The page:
Esfahan is Half of the World!

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As I mentioned in my first post (Welcome to Iran, a country of mosques…), Iran is a country that has always fascinated me. And of course, nothing tickled my imagination as much as Esfahan, often called, the jewel of Iran.

Esfahan (or Isfahan) is the third largest city in Iran and was one of the largest cities in the world in its heyday during the 16th century. This led to the Persian proverb “Esfahān nesf-e- jahān ast” (Esfahan is half of the world). Its main square, the Naqsh-e-Jahan Square is the world’s second largest square, only the sadly famous Tiananmen Square in Beijing is bigger. Naghash-e-Square is said to be 3 times the size of St-Mark Square in Venice.

A lot has been said about Esfahan’s size. But it is also quite simply a magnificent city. Famous for its Persian-Islamic architecture, the square itself is visually breathtaking. Around it are two of the most beautiful mosques in Iran, the Sheik Loftallah and the Imam (formerly Shah) mosque, a the Ali Qapu which is a charming palace, and of course, an immense bazaar. The elegance of the square is only rivaled by the picturesque historic bridges one can take to cross the Zayandeh River, particularly the Khaju Bridge and the Se-o-se-Pol Bridge (the name refers to its 33 arches). And, let’s not forget the Vank Cathedral, an Armenian church with walls covered with frescoes and gilded carvings.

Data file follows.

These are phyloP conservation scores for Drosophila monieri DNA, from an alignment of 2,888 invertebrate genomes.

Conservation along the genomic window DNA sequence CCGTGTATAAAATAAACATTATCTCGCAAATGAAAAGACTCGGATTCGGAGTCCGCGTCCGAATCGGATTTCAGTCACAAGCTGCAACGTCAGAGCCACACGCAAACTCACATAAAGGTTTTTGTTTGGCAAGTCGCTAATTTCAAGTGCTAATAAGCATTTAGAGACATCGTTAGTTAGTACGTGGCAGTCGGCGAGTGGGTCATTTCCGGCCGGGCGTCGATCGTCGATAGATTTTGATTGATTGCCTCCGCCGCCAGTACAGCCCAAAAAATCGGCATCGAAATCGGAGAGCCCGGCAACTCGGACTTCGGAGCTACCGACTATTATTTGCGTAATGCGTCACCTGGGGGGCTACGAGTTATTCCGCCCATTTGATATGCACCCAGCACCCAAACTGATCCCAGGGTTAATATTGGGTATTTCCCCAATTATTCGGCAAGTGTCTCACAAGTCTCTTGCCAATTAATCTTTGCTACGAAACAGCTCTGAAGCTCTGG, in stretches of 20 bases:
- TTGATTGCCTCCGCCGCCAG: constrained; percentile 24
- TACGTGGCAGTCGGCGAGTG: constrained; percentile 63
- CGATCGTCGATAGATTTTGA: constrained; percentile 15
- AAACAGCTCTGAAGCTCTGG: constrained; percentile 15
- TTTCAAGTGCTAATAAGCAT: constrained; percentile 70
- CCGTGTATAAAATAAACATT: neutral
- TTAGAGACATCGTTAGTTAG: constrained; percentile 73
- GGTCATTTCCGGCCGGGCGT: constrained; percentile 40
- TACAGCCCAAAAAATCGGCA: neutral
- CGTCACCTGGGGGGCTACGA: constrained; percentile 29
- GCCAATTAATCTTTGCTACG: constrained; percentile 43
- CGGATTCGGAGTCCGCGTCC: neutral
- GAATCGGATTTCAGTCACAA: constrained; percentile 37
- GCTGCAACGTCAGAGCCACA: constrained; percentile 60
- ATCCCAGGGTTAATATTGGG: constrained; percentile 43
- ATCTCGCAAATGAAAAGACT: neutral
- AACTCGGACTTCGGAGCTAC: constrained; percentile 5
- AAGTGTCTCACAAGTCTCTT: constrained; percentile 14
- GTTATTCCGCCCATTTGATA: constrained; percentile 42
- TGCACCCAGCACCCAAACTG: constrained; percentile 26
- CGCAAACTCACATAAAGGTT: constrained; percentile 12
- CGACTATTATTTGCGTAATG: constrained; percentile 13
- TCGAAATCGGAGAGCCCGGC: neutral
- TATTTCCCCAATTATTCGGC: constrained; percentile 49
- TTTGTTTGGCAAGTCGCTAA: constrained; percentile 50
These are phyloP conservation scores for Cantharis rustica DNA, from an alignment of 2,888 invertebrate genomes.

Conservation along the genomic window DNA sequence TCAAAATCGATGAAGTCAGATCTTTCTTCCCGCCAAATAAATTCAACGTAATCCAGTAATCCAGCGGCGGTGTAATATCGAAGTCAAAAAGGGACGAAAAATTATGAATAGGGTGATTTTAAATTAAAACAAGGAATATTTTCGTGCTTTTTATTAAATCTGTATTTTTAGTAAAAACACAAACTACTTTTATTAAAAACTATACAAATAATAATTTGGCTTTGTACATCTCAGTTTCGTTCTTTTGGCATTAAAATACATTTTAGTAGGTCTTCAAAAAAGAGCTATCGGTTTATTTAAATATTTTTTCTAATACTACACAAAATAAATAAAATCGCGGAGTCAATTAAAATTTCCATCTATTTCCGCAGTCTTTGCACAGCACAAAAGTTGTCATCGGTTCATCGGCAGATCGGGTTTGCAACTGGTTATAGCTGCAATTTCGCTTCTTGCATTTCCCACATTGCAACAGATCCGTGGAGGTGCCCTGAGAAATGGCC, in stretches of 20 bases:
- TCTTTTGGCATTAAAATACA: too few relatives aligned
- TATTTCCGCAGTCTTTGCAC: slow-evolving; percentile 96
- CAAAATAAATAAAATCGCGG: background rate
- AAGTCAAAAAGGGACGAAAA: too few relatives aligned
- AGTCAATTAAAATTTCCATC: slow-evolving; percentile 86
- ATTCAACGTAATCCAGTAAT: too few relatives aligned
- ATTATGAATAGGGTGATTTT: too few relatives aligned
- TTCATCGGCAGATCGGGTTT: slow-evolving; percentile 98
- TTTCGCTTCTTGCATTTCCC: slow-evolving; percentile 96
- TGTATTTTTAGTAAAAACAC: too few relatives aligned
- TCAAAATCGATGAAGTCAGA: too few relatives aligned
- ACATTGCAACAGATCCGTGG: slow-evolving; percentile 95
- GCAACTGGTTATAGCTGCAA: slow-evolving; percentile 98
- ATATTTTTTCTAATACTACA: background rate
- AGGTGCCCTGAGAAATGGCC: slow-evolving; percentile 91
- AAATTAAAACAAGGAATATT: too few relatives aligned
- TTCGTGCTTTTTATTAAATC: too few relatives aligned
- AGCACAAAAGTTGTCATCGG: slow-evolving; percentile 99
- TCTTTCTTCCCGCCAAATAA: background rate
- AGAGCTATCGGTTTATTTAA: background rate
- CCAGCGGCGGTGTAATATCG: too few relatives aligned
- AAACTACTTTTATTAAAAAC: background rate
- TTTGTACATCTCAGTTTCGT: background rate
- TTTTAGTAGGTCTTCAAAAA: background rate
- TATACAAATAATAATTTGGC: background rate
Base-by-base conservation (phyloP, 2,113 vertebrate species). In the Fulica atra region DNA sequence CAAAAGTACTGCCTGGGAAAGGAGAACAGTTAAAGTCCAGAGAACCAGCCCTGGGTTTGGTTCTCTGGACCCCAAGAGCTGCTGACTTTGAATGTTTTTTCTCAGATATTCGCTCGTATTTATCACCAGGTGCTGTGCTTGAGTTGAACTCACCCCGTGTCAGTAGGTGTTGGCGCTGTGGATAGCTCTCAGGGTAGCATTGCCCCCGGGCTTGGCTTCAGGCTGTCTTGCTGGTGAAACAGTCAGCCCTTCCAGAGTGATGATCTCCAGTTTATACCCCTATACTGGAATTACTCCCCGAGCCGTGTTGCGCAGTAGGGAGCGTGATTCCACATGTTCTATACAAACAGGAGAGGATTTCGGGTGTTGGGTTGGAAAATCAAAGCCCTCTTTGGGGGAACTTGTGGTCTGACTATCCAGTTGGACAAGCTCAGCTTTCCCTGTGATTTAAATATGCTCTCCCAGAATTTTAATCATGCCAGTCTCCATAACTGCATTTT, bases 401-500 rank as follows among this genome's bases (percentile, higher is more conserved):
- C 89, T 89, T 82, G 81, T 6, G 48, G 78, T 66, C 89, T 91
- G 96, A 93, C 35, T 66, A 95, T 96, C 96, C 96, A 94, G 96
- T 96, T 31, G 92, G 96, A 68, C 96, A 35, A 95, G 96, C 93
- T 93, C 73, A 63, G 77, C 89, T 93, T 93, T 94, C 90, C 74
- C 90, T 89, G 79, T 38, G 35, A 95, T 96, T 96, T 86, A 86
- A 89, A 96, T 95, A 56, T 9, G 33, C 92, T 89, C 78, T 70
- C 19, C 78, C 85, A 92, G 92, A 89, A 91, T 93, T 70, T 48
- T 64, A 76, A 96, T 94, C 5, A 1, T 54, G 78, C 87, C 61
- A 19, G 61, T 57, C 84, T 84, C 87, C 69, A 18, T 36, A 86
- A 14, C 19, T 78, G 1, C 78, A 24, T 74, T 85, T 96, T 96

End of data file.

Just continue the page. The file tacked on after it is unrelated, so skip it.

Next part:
But of course its people, not only its buildings, defines a city and I was struck by the way the Esfahan citizens seem to thoroughly enjoy their city. The square is full of people all day, and particularly so in late afternoon. Of course, many people come to do their shopping in the bazaar, but others come merely to enjoy the atmosphere of the square. I met young people there after school, some rollerblading around the square carefully avoiding the horse-drawn carriages available to provide a tour around the square. A group of older men holds court there every day, gladly chatting with anyone willing to engage (as I was) and singing the occasional song.

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The Vank cathedral is also a popular destination for tourists and locals.   After seeing the colorful frescoes, an older lady was resting waiting for her grandchildren to join her–one of them already a stunning young woman. A group of young Kurdish men were also there to enjoy the church’s fineries.

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On Fridays, which is a day of rest, everyone is out for a stroll or a picnic along the Zayandeh River, crossing back and forth on the historic bridges. Entire families are sitting on a rug or a blanket with elaborate baskets of food that they are always willing to share. Some men are singing and dancing under the bridge, (dancing in public is not allowed for women.)   Time and time again, I am invited to sit down and partake into whatever is being consumed, be it a full meal, a slice of fresh fruit or the inevitable cup of tea. And who would not want to share a cup of tea looking at the water falling from the imposing Khaju Bridge.